HANGZHOU, China, Nov 7 (Reuters) - Canadian Prime Minister Stephen Harper kicked off his trade mission to China on Friday facing criticism from businesses that the troubled diplomatic relationship between the two nations has hampered their efforts to tap China’s burgeoning market.
Harper, on his first visit to China in two years, announced the opening of four new trade offices in the cities of Hangzhou, Xian, Xiamen and Tianjin to help the entry of Canadian businesses into the fastest growing regions of China.
The trip is Harper’s third to China since he took office in 2006. But as he kicked off a conference bringing together Chinese and Canadian executives looking to do business with each other, some Canadian executives said political and economic irritants between the two countries have made it hard to keep pace with competitors in other countries.
“Any time there are those geopolitical things that are beyond the control of the businessman ... it slows things down big time,” said David Curtis, president and CEO of Viking Air Ltd, a British Columbia-based company that makes small seaplanes.
Curtis said China, with hundreds of cities near waterways, offers a “huge” opportunity for his company, but he has been stymied by slow progress trying to get the company’s Twin Otter seaplane certified in China - though it is already certified in 75 other countries.
He said other nations appear to understand that government-to-government interaction is especially important in China, while Canada neglects the relationship.
“You can bet our colleagues to the south in the United States, in France, in Brazil, their political leaders - whether mayors or the prime minister or the president - are talking aerospace, and it is so important. We need to have our products front and center, and the politicians talking about it,” he said.
China is Canada’s second-largest trading partner after the United States. In 2013, two-way merchandise trade between the countries reached C$73.2 billion ($64 billion), accounting for 7.7 per cent of Canada’s total merchandise trade.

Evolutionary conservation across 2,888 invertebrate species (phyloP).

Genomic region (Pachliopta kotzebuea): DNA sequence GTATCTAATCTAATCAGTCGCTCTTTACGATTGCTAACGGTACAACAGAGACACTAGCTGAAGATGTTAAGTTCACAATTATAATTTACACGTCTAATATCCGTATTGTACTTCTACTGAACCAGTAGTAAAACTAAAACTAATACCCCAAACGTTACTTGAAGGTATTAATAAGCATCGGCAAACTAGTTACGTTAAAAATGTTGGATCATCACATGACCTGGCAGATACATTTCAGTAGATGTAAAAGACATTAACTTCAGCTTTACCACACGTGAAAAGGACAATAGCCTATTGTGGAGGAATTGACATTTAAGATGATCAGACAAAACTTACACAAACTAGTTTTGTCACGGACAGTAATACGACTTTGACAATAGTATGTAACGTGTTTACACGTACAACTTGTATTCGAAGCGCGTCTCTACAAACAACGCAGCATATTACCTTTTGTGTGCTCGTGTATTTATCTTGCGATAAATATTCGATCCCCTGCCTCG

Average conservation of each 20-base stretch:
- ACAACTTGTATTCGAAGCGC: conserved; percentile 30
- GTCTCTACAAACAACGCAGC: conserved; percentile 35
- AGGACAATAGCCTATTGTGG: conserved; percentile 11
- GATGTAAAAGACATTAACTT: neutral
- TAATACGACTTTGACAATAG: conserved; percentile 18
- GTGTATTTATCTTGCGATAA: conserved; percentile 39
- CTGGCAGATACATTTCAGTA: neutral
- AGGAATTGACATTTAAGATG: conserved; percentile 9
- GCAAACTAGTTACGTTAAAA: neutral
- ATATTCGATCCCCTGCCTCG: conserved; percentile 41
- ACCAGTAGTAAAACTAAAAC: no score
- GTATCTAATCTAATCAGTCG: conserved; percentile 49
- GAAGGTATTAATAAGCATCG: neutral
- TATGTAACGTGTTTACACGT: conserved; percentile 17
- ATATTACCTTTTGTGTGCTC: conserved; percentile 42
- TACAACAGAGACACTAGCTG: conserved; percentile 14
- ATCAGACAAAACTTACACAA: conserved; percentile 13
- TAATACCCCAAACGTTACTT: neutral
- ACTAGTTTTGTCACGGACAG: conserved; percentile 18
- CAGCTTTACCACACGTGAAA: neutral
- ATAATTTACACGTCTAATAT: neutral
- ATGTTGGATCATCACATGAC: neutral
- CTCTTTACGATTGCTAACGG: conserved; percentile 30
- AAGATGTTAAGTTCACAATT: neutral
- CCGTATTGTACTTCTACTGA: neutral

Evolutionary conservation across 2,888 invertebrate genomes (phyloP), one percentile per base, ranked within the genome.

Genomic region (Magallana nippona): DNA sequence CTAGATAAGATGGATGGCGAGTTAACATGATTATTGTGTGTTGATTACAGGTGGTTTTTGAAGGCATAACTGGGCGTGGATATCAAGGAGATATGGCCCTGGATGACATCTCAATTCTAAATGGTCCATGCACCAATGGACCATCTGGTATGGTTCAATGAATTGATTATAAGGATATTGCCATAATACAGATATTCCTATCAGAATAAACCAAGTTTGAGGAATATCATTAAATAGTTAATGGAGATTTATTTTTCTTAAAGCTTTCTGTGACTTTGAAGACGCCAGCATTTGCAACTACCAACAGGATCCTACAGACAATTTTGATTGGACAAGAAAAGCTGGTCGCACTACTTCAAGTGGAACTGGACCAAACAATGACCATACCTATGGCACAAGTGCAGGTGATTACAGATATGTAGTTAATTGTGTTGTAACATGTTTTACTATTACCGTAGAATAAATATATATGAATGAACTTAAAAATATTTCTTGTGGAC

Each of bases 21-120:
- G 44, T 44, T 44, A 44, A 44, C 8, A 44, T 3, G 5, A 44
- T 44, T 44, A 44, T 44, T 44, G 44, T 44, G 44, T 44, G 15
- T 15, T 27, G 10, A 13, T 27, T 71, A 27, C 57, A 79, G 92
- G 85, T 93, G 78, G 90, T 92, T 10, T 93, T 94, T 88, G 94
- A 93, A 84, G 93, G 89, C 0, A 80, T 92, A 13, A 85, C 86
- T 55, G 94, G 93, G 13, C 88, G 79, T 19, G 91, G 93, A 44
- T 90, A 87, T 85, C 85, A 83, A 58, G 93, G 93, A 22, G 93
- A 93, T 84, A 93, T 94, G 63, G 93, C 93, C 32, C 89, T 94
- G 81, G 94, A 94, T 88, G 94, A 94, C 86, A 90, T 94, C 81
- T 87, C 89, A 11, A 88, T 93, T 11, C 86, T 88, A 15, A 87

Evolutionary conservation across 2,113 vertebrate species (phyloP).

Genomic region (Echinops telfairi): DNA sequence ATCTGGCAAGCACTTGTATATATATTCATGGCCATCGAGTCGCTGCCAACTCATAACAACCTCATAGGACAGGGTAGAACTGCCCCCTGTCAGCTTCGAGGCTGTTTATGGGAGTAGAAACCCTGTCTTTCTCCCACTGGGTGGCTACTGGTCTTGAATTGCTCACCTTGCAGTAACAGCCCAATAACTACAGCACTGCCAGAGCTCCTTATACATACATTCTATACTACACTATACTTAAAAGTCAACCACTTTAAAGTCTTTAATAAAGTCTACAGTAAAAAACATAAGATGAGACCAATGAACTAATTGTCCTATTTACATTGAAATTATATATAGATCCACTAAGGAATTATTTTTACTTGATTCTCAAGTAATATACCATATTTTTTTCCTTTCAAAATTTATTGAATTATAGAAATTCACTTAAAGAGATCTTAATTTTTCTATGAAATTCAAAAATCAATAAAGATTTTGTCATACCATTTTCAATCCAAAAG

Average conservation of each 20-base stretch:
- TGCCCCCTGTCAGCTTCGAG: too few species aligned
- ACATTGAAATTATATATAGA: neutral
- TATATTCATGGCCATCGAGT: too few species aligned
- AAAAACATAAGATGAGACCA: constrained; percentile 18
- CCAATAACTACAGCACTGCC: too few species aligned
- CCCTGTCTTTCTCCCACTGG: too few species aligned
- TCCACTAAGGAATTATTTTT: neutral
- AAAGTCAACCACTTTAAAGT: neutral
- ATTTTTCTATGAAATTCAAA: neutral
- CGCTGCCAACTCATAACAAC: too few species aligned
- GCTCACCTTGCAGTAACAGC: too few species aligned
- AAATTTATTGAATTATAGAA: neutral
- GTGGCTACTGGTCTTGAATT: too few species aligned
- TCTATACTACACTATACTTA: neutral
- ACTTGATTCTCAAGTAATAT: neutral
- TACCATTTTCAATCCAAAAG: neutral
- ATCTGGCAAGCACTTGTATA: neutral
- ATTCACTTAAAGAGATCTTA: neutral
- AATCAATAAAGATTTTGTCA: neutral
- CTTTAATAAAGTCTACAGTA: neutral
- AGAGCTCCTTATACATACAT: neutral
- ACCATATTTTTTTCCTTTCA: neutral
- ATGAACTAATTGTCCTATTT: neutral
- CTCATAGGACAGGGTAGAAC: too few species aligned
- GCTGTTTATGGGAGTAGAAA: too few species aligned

Canadian Trade Minister Ed Fast, who has accompanied Harper on the visit, said Canadian businesses were partly to blame for their slow progress into China.
“Canadians tend to be quite cautious, we tend to be risk-averse. It takes quite something to push Canadian companies over the line to look at markets beyond North America, and it is my role as trade minister to do that,” Fast told the business delegates at the conference in eastern Chinese city of Hangzhou.
Since taking power in early 2006, Canada’s right-leaning Conservatives have adopted an inconsistent policy on China, reflecting splits between pro-business members and social conservatives who are suspicious of Beijing.
Relations between the two nations soured dramatically in July after Canada accused Chinese hackers of breaking into a key computer network, the first time it has ever singled out China for such a security breach. Beijing dismissed the allegations as “irresponsible.”
Less than a week later, Chinese authorities detained an expatriate Canadian couple, Kevin and Julia Garratt, for suspected theft of military and intelligence information and for threatening national security. The couple, long time residents of China, operated a coffee shop near the North Korean border.
Another Canadian executive taking part in the bilateral meetings said Canada should stay out of Chinese politics.
“I think (problems) can get blown out of proportion. They can be easily fixed if people are talking, they are not easily fixed if you don’t talk,” said Guy Nelson, chief executive at Empire Industries Ltd, a Toronto-based maker of amusement park rides, among other mechanical and structural installations.
Nelson sees China as a huge opportunity for his company, noting theme parks planned by Walt Disney Co and Universal Studios in China, but said bumpy relations between the two countries hurt business.
“Canada has to not try to impose our values excessively on this country,” he told reporters on the sidelines of the business conference.
“How China chooses to run its country is their business. We can as friends advise from time to time, but you can’t advise your friends if you’re not talking. So it is better to be engaged.” (1 US dollar = 1.1439 Canadian dollar) (Additional reporting by David Ljunggren and Randall Palmer in Ottawa; Editing by Ken Wills, Peter Galloway and James Dalgleish)